The invasion of Poland by German forces on 1 September 1939, the action which began
the war in Europe, was to have direct consequence for East Lothian. After the collapse
of Poland under the weight of a combined attack from Germany and, from 17 September,
the Soviet Union, what units of the Polish armed forces were able to escape, sought
exile in France. The fall of France in June 1940 proved a bitter blow to the Poles,
who lost their closest ally. However, having pledged to fight on, the Poles left
France; by 18 July 1940 almost 17,000 had arrived in Britain.
During the initial few months in Scotland, the Polish troops shared the problems
of lack of weapons and equipment faced by all units in Britain. However, eventually
they organised and equipped themselves, forming new units in anticipation of the
time when they would return to continental Europe and liberate their homeland.
Having experienced firsthand the German blitzkrieg tactics of rapid armoured attacks,
the Polish Army appreciated the great importance of armoured units and the use of
tanks in modem warfare. It was also realised that if Poles were to play a significant
part in the invasion of Europe, the army in Scotland would have to include an armoured
formation. In consequence, in February 1942 the 1st Polish Armoured Division was
established, with General Stanislaw Maczek as its Commanding Officer. Many of the
units which were part of the division were based in East Lothian. In March 1942 the
10th Mounted Rifles (an armoured regiment), part of the 10th Armoured Cavalry Brigade,
arrived in Haddington where it would stay for about 14 months. Until the summer of
1942 the regiment was equipped with only a few old Polish light tanks and it was
only later that a few Valentine tanks were issued.
During their time at Haddington the 10th Mounted Rifles were given thorough training,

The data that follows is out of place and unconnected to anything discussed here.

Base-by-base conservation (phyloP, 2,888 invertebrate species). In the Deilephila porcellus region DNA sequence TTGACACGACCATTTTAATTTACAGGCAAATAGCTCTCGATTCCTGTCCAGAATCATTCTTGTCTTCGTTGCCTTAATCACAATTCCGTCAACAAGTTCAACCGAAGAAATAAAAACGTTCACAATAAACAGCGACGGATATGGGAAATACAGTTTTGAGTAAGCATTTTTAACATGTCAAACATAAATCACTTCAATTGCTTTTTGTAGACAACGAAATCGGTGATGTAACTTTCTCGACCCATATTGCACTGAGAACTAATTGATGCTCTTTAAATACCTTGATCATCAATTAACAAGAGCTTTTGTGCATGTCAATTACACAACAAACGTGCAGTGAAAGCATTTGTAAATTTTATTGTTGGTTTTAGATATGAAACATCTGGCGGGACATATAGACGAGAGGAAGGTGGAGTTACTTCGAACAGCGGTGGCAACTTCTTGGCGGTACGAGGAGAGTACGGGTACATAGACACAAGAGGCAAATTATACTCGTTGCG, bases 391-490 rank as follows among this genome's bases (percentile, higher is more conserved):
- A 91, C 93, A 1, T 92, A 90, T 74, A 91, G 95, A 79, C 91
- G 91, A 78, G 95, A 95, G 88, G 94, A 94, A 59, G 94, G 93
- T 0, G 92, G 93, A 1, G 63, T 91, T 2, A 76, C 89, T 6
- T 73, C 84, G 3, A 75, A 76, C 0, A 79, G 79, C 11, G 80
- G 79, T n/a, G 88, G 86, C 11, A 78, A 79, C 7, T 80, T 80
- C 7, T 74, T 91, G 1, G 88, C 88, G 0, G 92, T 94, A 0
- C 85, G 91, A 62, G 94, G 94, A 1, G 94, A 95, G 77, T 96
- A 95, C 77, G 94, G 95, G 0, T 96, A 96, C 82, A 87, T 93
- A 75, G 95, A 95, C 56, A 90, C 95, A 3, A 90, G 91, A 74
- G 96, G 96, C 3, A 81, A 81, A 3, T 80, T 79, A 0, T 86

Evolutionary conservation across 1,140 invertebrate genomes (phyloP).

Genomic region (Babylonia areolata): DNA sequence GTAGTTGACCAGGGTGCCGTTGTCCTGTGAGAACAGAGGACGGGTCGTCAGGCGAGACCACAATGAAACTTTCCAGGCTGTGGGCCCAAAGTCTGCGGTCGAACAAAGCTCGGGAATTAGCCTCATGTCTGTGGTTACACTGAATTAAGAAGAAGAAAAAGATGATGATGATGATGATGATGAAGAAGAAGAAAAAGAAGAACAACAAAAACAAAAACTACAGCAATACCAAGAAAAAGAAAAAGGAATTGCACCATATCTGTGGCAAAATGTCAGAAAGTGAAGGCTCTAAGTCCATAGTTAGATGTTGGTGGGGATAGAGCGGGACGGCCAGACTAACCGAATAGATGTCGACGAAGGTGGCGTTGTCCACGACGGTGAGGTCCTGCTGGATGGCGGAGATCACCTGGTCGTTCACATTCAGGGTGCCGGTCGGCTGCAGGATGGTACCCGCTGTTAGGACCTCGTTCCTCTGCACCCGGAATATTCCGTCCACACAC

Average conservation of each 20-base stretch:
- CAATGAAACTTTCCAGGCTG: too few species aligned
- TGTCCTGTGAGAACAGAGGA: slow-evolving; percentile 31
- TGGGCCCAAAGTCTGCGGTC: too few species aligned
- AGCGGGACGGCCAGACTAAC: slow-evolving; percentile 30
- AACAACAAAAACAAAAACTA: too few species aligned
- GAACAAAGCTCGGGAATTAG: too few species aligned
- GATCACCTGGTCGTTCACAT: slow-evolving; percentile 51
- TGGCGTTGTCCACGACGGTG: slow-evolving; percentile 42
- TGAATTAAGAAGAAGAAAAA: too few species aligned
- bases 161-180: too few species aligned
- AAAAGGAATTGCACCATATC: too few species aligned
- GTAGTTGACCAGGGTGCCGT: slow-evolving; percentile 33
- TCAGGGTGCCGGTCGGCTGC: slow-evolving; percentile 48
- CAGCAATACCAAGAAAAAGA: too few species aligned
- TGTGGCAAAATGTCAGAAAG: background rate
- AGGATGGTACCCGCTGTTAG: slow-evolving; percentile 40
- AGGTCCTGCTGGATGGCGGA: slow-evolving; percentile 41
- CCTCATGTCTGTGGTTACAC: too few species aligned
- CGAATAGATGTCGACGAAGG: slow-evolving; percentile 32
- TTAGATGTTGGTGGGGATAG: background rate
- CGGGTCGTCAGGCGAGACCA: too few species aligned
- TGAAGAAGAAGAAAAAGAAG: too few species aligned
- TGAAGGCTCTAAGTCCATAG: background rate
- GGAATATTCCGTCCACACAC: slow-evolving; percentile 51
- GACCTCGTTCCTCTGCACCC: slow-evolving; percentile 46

the instructors being sent on courses to English training centres, and also received
more modem tanks in the form of Covenanters and then Crusader Mk. Ill Cruiser tanks.
Much of the training took place up on the Lammermuir Hills, which provided the vast
space needed for tank manoeuvres and training in the techniques of mobile armoured
warfare which it was hoped would be put to good use after the invasion of Europe.
Mrs. Mary Stenhouse, a schoolchild living in the valley now occupied by the Whiteadder
Reservoir, recalls Polish tanks training in the vicinity: Polish soldiers tried to
make tanks climb walls or dry-stane dikes. The devastation was unreal. As they came
towards us the noise of the tank tracks on tarred roads could be heard miles away
like thunder. They practised shelling on Mayshiel and Faseny and our father had sometimes
to meet us from Kingside School as it was very frightening for two little girls.
In February 1943 the 10th Mounted Rifles were presented with a flag and also a scroll
bearing the signatures of the members of the Haddington branch of the Scottish-Polish
Society. These presentations were made to commemorate the stay of the unit in Haddington.
In May 1943 the 10th Mounted Rifles finally left Haddington for training grounds
The story of the Polish forces in East Lothian is not, however, limited to ground
units. No. 307 Squadron operated from Drem between November 1943 and March 1944 with
Mosquito night fighter aircraft and No. 309 Squadron also flew from Drem, with Hurricane
and Mustang fighters for day defence from April to November 1944. There were also
great numbers of Polish aircrew under training at East Fortune, an experience which
cost many of them their lives.
Mr. Edward Sanetra was one of the Polish airmen who flew from East Fortune, as a
test pilot for No. 289 Squadron, an anti-aircraft co-operation unit. Mr. Sanetra,
a Sergeant in the R.A.F., received the Air Force Cross and was mentioned in dispatches
as well as receiving special honour from Poland, in recognition of his wartime service.
However, the story of the Polish forces in East Lothian is not simply a catalogue
of the units based in the county. The links which were forged at that time between
the Poles and the local inhabitants are a more enduring indication of the Polish
wartime presence. The Poles, with their exemplary manners and unusual accents, proved
irresistible to many local girls and the marriages which took place resulted in many
Polish servicemen settling in East Lothian, and the extensive Polish community, now
fully integrated into Scottish society, is a continuing reminder of those dark days.
More formal links were created with the establishment in April 1941 of the Scottish-Polish
Society, designed to promote better relations between the Polish servicemen and the
Scottish communities in which they were based. The activities organised by the various
branches were quite 'high-brow' in nature, with educational and cultural activities.
The society proved popular.